BAGHDAD (Reuters) - Two bombs killed 42 people and wounded 65 others in Iraq’s mainly Sunni Diyala province on Friday, underscoring tensions just before the release of full preliminary results from the March 7 parliamentary election.
A car bomb and a roadside bomb exploded in the town of Khalis, about 80 km (50 miles) north of Baghdad, police said.
Iraq’s Independent High Electoral Council (IHEC) was to release results of a count of all the votes later on Friday, 19 days after an election Iraqis hoped would stabilize their nation after years of sectarian warfare.
The tensions foreshadowed potentially divisive talks to form the next government. Sectarian violence exploded when politicians took more than five months to agree a government after the last parliamentary vote in 2005 and tens of thousands of people were killed.
An election official said the top two blocs, Prime Minister Nuri al-Maliki’s State of Law and the cross-sectarian Iraqiya coalition led by secularist former Prime Minister Iyad Allawi were expected to be one or two seats apart.
Earlier in the day, hundreds of Maliki’s supporters gathered at Baghdad’s provincial government building to echo the prime minister’s demand for a recount, waving banners that read: “No, no to fraud” and “Where have our voices gone?”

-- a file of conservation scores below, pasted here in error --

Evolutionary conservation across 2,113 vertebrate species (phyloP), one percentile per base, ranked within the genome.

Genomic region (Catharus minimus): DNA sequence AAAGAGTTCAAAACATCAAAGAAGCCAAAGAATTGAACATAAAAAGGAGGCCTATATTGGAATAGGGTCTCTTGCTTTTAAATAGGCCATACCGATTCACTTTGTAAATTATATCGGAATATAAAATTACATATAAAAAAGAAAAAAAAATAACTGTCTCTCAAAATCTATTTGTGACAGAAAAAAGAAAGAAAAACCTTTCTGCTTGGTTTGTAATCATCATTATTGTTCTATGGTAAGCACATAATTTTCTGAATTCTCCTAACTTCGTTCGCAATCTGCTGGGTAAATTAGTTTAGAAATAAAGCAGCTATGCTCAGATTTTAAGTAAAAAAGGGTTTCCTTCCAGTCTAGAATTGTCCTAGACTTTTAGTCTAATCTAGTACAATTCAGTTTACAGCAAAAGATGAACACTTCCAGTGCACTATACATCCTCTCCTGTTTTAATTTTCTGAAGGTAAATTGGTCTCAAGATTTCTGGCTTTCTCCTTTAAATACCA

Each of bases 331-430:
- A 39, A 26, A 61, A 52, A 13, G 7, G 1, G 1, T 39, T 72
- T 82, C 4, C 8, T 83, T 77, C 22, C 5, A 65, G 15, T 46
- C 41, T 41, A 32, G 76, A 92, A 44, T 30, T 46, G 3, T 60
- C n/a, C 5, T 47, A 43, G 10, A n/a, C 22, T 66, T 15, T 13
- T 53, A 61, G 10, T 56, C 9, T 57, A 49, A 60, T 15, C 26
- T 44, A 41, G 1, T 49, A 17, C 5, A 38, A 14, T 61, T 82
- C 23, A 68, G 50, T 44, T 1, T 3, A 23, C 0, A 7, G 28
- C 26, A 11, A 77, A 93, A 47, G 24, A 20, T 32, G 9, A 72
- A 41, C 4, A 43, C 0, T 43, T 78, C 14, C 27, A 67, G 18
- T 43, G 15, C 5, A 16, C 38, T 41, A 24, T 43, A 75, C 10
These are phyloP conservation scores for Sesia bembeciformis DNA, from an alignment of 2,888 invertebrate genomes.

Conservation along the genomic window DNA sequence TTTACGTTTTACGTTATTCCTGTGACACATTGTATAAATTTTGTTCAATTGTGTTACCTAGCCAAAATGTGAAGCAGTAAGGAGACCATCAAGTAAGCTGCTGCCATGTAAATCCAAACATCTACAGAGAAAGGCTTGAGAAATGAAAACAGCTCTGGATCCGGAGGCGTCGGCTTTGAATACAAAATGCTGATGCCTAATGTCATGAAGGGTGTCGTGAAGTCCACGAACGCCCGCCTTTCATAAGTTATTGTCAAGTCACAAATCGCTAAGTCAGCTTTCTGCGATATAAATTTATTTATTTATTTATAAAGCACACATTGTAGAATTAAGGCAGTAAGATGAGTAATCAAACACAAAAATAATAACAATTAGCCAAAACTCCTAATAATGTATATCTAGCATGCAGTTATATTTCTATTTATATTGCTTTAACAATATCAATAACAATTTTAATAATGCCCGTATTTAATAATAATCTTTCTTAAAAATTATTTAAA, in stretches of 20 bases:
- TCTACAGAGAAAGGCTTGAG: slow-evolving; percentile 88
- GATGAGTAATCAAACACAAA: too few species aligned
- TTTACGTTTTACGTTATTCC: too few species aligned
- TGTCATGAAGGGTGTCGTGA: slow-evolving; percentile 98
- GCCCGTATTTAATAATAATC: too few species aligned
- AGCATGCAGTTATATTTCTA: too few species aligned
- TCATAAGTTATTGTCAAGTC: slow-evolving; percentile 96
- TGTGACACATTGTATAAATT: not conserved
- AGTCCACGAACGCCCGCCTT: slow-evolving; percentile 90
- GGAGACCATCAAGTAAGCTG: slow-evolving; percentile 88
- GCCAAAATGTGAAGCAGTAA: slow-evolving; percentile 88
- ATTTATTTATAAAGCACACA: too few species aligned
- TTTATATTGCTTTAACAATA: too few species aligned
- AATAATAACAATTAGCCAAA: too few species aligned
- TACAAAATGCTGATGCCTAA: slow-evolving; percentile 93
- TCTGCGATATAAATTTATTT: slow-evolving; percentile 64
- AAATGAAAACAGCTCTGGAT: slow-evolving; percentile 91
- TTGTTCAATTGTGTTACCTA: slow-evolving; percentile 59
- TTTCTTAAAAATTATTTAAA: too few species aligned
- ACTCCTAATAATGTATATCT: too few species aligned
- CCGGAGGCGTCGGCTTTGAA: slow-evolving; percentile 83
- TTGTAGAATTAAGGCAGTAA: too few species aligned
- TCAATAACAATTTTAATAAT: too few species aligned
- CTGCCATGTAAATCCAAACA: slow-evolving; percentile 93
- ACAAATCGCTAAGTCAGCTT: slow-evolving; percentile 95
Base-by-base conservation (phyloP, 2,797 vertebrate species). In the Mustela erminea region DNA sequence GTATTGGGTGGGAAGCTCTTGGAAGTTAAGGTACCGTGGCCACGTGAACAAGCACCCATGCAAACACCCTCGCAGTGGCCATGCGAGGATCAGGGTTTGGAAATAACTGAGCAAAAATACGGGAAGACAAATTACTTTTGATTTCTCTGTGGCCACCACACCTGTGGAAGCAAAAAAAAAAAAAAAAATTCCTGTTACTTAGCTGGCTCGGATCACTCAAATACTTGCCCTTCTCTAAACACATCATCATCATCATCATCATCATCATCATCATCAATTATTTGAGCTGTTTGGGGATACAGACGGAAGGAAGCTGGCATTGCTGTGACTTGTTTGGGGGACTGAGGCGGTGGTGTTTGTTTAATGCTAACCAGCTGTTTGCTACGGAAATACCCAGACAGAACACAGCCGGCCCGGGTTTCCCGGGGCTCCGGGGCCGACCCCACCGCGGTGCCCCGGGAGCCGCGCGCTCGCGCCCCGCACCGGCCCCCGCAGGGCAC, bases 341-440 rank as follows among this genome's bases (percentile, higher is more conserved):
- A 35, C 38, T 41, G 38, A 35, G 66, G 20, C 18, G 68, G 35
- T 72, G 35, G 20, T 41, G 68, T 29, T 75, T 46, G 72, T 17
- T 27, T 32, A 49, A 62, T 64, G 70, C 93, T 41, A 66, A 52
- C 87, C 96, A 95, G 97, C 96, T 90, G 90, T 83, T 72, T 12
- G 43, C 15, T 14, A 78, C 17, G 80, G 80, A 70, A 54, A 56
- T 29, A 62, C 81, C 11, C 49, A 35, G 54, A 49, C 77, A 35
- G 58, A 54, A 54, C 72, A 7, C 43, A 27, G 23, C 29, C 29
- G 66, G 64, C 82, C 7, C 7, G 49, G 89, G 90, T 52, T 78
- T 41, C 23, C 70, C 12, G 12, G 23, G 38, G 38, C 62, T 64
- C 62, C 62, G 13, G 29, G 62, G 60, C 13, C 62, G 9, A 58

All of the major parties have alleged irregularities in the election. But Maliki and his supporters have been most outspoken as the last published results put Allawi’s bloc ahead in the national count by about 11,000 votes.
“We condemn the work of IHEC and cases of fraud that have occurred for the benefit of the Iraqiya list,” said protester Arkan Shahab, 47.
“The process of fraud that has openly occurred and the abolition of the will of the Iraqi people will have severe consequences for the perpetrators.”
Foreign diplomats and analysts have expressed concern about the possibility of renewed violence if the losing parties do not accept the results. Violence has dropped dramatically in the last two years but attacks by Sunni insurgents occur daily.
Major General Qassim al-Moussawi, Baghdad’s security spokesman, said earlier that security forces were not imposing a curfew but would be ready for any signs of trouble as the vote results were released.
“We have a heavy deployment of troops in all areas, checkpoints, to reassure people and address their concerns,” he said.
Additional reporting by Khalid al-Ansary and Aseel Kami; Writing by Jim Loney; Editing by Jon Hemming